I'm looking forward to the next installment as she continues her hunt for bounty as a collector.
Great Steam-Punk that's a bit on the darker side than even some of the other steam-punk I've read. Good for SFF fans who look toward the fantasy part.
I came across this book while looking at a request someone had for a book they had once read. Someone may have mentioned th...moreEarthseed by Pamela Sargent
I came across this book while looking at a request someone had for a book they had once read. Someone may have mentioned these novels or I might have just stumbled upon them at the time. Either way I decided since I have read Pamela Sargent's Venus series and enjoyed her style of writing I would give these a try. I have to admit that the first 100 pages almost discouraged me. The books are being marked now as Teen fiction and they certainly read like Young Adult at least for the first half I have no idea what they were listed as back in 1983 first printing.
There is a point when the story finally takes off with some reasonable conflicts and interesting plot twists and it become a book that's hard to put down.
I was expecting a lot more from Pamela Sargent when this started out with Zoheret, a young teen living a sheltered life aboard Ship with her young friends and the struggles of the day were to the tune of; which girl her favorite boy was spending time with. This actually does define Zoheret from the beginning and there is a lot of time spent showing us how shallow she can be. Aboard ship everyone is somewhat healthy but for some reason some of the people born aboard have defects. They all seem to have been born through some sort of cloning or test tube type of process and the Ship acts as their single parent. Zoheret is Ships favorite and the other children aboard are pretty normal children some not so nice while making fun of the others.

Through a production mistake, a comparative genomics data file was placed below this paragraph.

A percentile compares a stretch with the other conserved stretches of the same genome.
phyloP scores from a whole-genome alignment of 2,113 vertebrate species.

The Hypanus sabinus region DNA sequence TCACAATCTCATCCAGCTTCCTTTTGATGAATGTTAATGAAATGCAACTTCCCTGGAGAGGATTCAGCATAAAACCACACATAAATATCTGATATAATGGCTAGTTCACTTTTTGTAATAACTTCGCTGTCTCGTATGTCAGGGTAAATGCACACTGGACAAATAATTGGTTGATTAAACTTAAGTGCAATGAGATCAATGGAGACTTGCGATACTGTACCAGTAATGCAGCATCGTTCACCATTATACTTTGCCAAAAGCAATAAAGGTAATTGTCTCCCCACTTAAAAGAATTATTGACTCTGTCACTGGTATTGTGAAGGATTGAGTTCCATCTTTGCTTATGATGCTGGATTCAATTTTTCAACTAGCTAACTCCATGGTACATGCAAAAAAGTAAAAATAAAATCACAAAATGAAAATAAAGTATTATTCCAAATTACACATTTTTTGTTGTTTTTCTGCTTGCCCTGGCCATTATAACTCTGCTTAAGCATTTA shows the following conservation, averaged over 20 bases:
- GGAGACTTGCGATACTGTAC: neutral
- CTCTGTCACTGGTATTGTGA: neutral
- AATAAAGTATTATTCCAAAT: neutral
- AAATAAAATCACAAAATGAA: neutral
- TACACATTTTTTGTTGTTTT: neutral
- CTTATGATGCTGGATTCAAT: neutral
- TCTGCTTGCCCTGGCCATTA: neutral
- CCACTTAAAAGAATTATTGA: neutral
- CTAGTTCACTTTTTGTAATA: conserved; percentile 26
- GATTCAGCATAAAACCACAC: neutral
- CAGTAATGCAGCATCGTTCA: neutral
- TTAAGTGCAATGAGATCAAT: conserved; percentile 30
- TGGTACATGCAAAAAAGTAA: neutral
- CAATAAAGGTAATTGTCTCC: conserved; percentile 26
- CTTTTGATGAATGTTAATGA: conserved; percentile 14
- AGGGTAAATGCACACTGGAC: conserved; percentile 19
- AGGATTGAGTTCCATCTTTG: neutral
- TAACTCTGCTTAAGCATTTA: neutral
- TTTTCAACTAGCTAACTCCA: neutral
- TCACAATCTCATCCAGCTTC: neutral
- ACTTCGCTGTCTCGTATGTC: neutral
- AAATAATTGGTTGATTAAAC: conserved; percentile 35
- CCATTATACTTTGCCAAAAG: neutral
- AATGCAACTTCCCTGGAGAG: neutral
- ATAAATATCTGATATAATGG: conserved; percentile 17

The premise of this story is that they are aboard this ship heading for a planet they will colonize. It doesn't take much imagination to see that they are not nearly ready to do this and that something has to happen soon or they might never be ready. Several of the group seem aware of this and are asking Ship to let them go into a part of the ship that is like a massive garden that can sometimes be dangerous. They want to go in and have Ship shut down all the safety's so they can begin to learn how to survive.
At this point it begins to sound a lot like the Lord of the Flies when things start to go all wrong in what has been termed a competition. People get hurt but no one dies and the Ship seems blase about the whole thing and though sometimes Zoheret can have insightful thoughts she mostly is stuck in teen angst about finding a boyfriend.
About halfway through the book Pamela Sargent finally turns on the style I'm more used to from her and we begin to see some conflict. Something is not quite right with Ship and while Ship sends them out for more training in the wilderness region of the ship 'she' begins to act strangely even as the children begin their devolution to Lord of the Flies territory. The teens soon discover that they are not alone aboard Ship and that there is not just one other set of settlers here there are two and both could be very dangerous to them and even to the continued integrity of the ship.
And now what first sounded like a light version of Lord of the Flies, begins to start darkening until we have several moral questions being examined while the stakes get higher and people begin to die. The decisions the characters have to make become real and relevant and they become much more difficult for some of them. We finally begin to see Zoheret growing to a more reasonable level of maturity as she begins to realize she can't trust the one who has been her mother, protector and constant companion throughout her life and their journey.
Once again Pamela Sargent delivers her usual insightful and well crafted SFF that will capture most fans as long as they suffer through the first part of world building.